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August 12, 2010

Is privacy the same as anonymity?

Google's CEO Eric Schmidt has recently been quoted as saying that anonymity on the Internet is "dangerous" and that it will soon disappear. In an article on the International Business Times web site (though there are articles about this all over the web), it says:

"Arguing that anonymity on the Internet is dangerous, Schmidt had reportedly said, 'In a world of asynchronous threats, it is too dangerous for there not to be some way to identify you.'

He also said governments may eventually put an end to anonymity. 'We need a (verified) name service for people," he said. "Governments will demand it.'"

He goes on to say that this is different from privacy, and that privacy is crucial on the Net, and that people's private information should be secured. (Given their recent issue with private data, I think he's partially covering his ass there, but who knows?)

I think I see what he's getting at, in regards to the difference between privacy and anonymity, and it's something that I kind of share, at least in an ideal world.

The relative anonymity of the Internet gives a lot of idiots out there the empowerment to be assholes without having to account for what they say. As somebody recently said (I think it was on the Ricochet podcast, actually), it allows them to yell at and insult the 250-pound football player when they wouldn't say any such thing to the guy's face because they know they'd get a beating. Or throw out gratuitous insults, race-baiting, or any other kind of vulgar stuff without having to actually face up to the person they're saying it to.

In that way, anonymity on the Net is really bad.

On the other hand, I think it's a treasured institution for a couple of other reasons.

Of course, there's the old standby of whistle-blowers, damaged and abused people who don't want to be found by their tormentors, and the like. Those people should be protected.

But there are also those people who are doing totally legitimate things but that just "look" bad to other people, like your employer or potential employer.

The recent "RealID" kerfuffle around Blizzard and World of Warcraft, where Blizzard was going to force users to use their RealID names if they wanted to post to the Blizzard forums, is a perfect example. (Blizzard has since backed off on this plan)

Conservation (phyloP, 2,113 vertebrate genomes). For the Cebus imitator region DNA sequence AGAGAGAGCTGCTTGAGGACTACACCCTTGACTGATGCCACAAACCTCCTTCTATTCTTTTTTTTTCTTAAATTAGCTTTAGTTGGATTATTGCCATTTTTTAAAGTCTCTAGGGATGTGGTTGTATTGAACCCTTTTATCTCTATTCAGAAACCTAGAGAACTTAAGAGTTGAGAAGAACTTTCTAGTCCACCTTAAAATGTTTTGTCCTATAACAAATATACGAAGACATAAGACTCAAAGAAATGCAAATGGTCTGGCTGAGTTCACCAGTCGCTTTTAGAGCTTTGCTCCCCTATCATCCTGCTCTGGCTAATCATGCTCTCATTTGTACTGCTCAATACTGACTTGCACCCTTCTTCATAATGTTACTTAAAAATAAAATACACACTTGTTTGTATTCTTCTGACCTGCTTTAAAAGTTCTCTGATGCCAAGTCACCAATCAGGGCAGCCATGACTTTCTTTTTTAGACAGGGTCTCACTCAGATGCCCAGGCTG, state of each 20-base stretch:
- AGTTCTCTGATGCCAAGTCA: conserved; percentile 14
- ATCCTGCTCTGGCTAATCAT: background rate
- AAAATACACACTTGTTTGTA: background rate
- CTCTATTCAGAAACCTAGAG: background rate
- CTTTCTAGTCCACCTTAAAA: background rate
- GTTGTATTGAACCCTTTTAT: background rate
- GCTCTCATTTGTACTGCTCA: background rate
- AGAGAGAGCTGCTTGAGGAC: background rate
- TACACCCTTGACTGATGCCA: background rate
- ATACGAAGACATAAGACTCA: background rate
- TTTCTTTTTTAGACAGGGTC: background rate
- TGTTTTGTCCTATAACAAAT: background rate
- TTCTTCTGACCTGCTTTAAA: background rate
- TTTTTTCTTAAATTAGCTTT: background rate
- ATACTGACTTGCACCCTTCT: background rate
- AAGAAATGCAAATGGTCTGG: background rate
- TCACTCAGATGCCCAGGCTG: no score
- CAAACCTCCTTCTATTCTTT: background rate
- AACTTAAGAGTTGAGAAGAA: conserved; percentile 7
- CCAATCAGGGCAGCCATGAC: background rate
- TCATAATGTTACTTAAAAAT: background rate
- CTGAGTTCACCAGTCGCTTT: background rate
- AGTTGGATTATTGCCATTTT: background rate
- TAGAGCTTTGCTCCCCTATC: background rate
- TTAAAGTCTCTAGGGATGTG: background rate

In this day and age, potential employers are going to do more than just interview you. They're going to look you up on the Net too. It's one thing if they find that you posted a bunch of racist stuff on the Net somewhere. Of course it's a good thing that they found out before they hired you.

But what if your potential boss just thinks spending all of your non-work hours playing WoW and posting on its forums is a complete waste of time, and he doesn't want to hire anybody who would do that?

Why should you be penalized for that? Yes, it's wrong for a boss to think that. But there's nothing illegal about it. There are laws against not hiring people because they're disabled, but there's no law that says they can't refuse to hire you because you spend 8 hours a night playing World of Warcraft.

This is my roundabout way of saying that yes, there should always be a way for somebody who absolutely needs to (like law enforcement) to find out who's behind activities on the Internet. In that way, anonymity should go away.

But basic anonymity, which would require work or official authorization for somebody to find out who you are, that should be a bedrock of the Internet.

There has to be a better way of dealing with douchebags on the Internet than requiring *everybody* to be totally open about who they are.

As I said. In an ideal world, it would be really nice if people had to be public and had to own up to their words.

But we don't live in a perfect world.


  1. This scares me. Partly because I don't know how it will affect me.

  2. Is that because of certain issues that you've mentioned to me in the past?


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